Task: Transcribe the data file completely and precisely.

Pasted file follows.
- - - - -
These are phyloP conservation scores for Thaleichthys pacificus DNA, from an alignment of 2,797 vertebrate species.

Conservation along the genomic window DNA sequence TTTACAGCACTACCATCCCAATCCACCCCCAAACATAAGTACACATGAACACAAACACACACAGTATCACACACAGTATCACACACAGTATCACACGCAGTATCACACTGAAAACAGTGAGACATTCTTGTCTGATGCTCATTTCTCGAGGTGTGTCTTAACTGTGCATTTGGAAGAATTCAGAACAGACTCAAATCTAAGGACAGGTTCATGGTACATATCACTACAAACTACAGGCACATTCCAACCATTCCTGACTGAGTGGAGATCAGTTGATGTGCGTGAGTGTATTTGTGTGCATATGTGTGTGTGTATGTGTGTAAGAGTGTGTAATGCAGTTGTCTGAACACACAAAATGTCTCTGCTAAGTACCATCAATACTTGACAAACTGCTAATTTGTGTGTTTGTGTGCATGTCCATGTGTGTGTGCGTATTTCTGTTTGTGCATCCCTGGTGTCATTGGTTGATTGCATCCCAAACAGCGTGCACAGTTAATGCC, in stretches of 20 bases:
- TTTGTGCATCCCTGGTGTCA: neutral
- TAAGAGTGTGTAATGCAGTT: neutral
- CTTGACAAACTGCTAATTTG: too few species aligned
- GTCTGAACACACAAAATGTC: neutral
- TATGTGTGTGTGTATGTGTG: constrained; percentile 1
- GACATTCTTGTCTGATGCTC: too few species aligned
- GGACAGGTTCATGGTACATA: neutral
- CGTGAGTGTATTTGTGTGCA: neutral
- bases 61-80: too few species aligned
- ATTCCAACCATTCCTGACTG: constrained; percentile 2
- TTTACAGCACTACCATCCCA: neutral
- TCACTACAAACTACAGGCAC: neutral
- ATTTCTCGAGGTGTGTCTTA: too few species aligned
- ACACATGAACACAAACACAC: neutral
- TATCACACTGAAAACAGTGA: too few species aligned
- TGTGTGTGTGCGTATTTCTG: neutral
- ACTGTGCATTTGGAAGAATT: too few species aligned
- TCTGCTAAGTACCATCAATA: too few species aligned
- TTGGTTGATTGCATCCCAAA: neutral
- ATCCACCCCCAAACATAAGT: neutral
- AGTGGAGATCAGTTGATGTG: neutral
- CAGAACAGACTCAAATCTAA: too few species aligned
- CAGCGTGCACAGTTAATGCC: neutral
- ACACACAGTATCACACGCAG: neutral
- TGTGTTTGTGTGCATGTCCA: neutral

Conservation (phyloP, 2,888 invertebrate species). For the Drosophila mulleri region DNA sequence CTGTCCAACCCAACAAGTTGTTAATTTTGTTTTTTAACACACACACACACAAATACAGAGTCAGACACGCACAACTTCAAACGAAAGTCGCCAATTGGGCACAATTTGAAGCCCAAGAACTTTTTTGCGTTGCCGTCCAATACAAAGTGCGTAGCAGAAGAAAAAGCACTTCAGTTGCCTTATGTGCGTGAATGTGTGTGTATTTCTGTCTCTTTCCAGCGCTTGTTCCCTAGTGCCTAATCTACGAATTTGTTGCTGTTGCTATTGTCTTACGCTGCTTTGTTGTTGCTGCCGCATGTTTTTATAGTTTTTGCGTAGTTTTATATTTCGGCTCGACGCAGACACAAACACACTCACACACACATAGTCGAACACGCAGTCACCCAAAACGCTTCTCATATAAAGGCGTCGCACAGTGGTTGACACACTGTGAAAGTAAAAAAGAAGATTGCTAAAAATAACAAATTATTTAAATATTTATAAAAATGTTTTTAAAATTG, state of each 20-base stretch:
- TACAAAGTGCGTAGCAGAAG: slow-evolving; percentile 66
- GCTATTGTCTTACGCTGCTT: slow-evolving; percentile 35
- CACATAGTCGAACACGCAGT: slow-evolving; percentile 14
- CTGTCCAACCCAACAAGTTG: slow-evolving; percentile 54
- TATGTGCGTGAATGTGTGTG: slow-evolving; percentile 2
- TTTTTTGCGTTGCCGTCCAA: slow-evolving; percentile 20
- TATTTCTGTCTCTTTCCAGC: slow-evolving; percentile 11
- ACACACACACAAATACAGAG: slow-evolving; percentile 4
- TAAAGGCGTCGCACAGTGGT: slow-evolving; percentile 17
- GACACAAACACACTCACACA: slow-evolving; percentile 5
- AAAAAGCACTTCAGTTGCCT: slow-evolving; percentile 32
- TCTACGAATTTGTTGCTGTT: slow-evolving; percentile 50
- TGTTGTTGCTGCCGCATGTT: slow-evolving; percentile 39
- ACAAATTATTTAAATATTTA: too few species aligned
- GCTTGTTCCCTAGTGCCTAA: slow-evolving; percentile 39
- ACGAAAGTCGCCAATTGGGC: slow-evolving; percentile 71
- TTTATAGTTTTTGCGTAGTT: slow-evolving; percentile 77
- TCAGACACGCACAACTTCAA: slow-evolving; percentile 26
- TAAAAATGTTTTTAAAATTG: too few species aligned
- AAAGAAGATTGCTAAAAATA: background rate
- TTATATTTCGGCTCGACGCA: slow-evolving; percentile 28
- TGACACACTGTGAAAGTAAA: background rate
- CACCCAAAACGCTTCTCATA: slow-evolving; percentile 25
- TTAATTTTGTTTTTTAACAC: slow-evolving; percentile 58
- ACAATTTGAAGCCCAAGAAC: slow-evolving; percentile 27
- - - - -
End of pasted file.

These are phyloP conservation scores for Thaleichthys pacificus DNA, from an alignment of 2,797 vertebrate species.

Conservation along the genomic window DNA sequence TTTACAGCACTACCATCCCAATCCACCCCCAAACATAAGTACACATGAACACAAACACACACAGTATCACACACAGTATCACACACAGTATCACACGCAGTATCACACTGAAAACAGTGAGACATTCTTGTCTGATGCTCATTTCTCGAGGTGTGTCTTAACTGTGCATTTGGAAGAATTCAGAACAGACTCAAATCTAAGGACAGGTTCATGGTACATATCACTACAAACTACAGGCACATTCCAACCATTCCTGACTGAGTGGAGATCAGTTGATGTGCGTGAGTGTATTTGTGTGCATATGTGTGTGTGTATGTGTGTAAGAGTGTGTAATGCAGTTGTCTGAACACACAAAATGTCTCTGCTAAGTACCATCAATACTTGACAAACTGCTAATTTGTGTGTTTGTGTGCATGTCCATGTGTGTGTGCGTATTTCTGTTTGTGCATCCCTGGTGTCATTGGTTGATTGCATCCCAAACAGCGTGCACAGTTAATGCC, in stretches of 20 bases:
- TTTGTGCATCCCTGGTGTCA: neutral
- TAAGAGTGTGTAATGCAGTT: neutral
- CTTGACAAACTGCTAATTTG: too few species aligned
- GTCTGAACACACAAAATGTC: neutral
- TATGTGTGTGTGTATGTGTG: constrained; percentile 1
- GACATTCTTGTCTGATGCTC: too few species aligned
- GGACAGGTTCATGGTACATA: neutral
- CGTGAGTGTATTTGTGTGCA: neutral
- bases 61-80: too few species aligned
- ATTCCAACCATTCCTGACTG: constrained; percentile 2
- TTTACAGCACTACCATCCCA: neutral
- TCACTACAAACTACAGGCAC: neutral
- ATTTCTCGAGGTGTGTCTTA: too few species aligned
- ACACATGAACACAAACACAC: neutral
- TATCACACTGAAAACAGTGA: too few species aligned
- TGTGTGTGTGCGTATTTCTG: neutral
- ACTGTGCATTTGGAAGAATT: too few species aligned
- TCTGCTAAGTACCATCAATA: too few species aligned
- TTGGTTGATTGCATCCCAAA: neutral
- ATCCACCCCCAAACATAAGT: neutral
- AGTGGAGATCAGTTGATGTG: neutral
- CAGAACAGACTCAAATCTAA: too few species aligned
- CAGCGTGCACAGTTAATGCC: neutral
- ACACACAGTATCACACGCAG: neutral
- TGTGTTTGTGTGCATGTCCA: neutral

Conservation (phyloP, 2,888 invertebrate species). For the Drosophila mulleri region DNA sequence CTGTCCAACCCAACAAGTTGTTAATTTTGTTTTTTAACACACACACACACAAATACAGAGTCAGACACGCACAACTTCAAACGAAAGTCGCCAATTGGGCACAATTTGAAGCCCAAGAACTTTTTTGCGTTGCCGTCCAATACAAAGTGCGTAGCAGAAGAAAAAGCACTTCAGTTGCCTTATGTGCGTGAATGTGTGTGTATTTCTGTCTCTTTCCAGCGCTTGTTCCCTAGTGCCTAATCTACGAATTTGTTGCTGTTGCTATTGTCTTACGCTGCTTTGTTGTTGCTGCCGCATGTTTTTATAGTTTTTGCGTAGTTTTATATTTCGGCTCGACGCAGACACAAACACACTCACACACACATAGTCGAACACGCAGTCACCCAAAACGCTTCTCATATAAAGGCGTCGCACAGTGGTTGACACACTGTGAAAGTAAAAAAGAAGATTGCTAAAAATAACAAATTATTTAAATATTTATAAAAATGTTTTTAAAATTG, state of each 20-base stretch:
- TACAAAGTGCGTAGCAGAAG: slow-evolving; percentile 66
- GCTATTGTCTTACGCTGCTT: slow-evolving; percentile 35
- CACATAGTCGAACACGCAGT: slow-evolving; percentile 14
- CTGTCCAACCCAACAAGTTG: slow-evolving; percentile 54
- TATGTGCGTGAATGTGTGTG: slow-evolving; percentile 2
- TTTTTTGCGTTGCCGTCCAA: slow-evolving; percentile 20
- TATTTCTGTCTCTTTCCAGC: slow-evolving; percentile 11
- ACACACACACAAATACAGAG: slow-evolving; percentile 4
- TAAAGGCGTCGCACAGTGGT: slow-evolving; percentile 17
- GACACAAACACACTCACACA: slow-evolving; percentile 5
- AAAAAGCACTTCAGTTGCCT: slow-evolving; percentile 32
- TCTACGAATTTGTTGCTGTT: slow-evolving; percentile 50
- TGTTGTTGCTGCCGCATGTT: slow-evolving; percentile 39
- ACAAATTATTTAAATATTTA: too few species aligned
- GCTTGTTCCCTAGTGCCTAA: slow-evolving; percentile 39
- ACGAAAGTCGCCAATTGGGC: slow-evolving; percentile 71
- TTTATAGTTTTTGCGTAGTT: slow-evolving; percentile 77
- TCAGACACGCACAACTTCAA: slow-evolving; percentile 26
- TAAAAATGTTTTTAAAATTG: too few species aligned
- AAAGAAGATTGCTAAAAATA: background rate
- TTATATTTCGGCTCGACGCA: slow-evolving; percentile 28
- TGACACACTGTGAAAGTAAA: background rate
- CACCCAAAACGCTTCTCATA: slow-evolving; percentile 25
- TTAATTTTGTTTTTTAACAC: slow-evolving; percentile 58
- ACAATTTGAAGCCCAAGAAC: slow-evolving; percentile 27